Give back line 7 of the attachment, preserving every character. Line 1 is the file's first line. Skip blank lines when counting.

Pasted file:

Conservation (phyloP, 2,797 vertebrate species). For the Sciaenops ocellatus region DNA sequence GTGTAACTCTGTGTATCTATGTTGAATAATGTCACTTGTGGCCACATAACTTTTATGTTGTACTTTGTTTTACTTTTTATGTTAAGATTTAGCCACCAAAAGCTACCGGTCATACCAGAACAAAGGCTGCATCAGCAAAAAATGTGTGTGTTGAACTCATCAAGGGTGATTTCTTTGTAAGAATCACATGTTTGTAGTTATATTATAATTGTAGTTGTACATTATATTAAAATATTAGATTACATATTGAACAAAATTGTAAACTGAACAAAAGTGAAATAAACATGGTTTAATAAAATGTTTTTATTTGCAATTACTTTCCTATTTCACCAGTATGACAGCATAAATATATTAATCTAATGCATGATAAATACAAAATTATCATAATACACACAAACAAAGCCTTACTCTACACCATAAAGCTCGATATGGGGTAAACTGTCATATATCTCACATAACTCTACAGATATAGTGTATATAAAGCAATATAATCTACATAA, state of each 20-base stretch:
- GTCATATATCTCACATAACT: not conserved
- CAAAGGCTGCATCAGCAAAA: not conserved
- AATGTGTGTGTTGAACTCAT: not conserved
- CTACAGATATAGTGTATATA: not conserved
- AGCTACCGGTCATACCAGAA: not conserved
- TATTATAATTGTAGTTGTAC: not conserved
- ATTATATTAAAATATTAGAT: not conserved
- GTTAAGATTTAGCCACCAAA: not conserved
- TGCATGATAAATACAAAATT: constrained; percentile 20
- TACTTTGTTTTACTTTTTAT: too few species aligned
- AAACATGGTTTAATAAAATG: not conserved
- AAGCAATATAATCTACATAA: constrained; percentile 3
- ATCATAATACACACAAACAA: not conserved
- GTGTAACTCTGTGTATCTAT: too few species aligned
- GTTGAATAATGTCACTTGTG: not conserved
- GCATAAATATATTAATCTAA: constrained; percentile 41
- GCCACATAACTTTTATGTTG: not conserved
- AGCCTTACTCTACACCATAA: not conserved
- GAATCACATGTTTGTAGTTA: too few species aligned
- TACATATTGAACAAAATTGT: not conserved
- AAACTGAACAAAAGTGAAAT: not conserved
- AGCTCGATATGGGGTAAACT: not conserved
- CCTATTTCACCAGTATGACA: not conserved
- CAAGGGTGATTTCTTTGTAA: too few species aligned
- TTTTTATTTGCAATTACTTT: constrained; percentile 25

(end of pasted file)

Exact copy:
- TATTATAATTGTAGTTGTAC: not conserved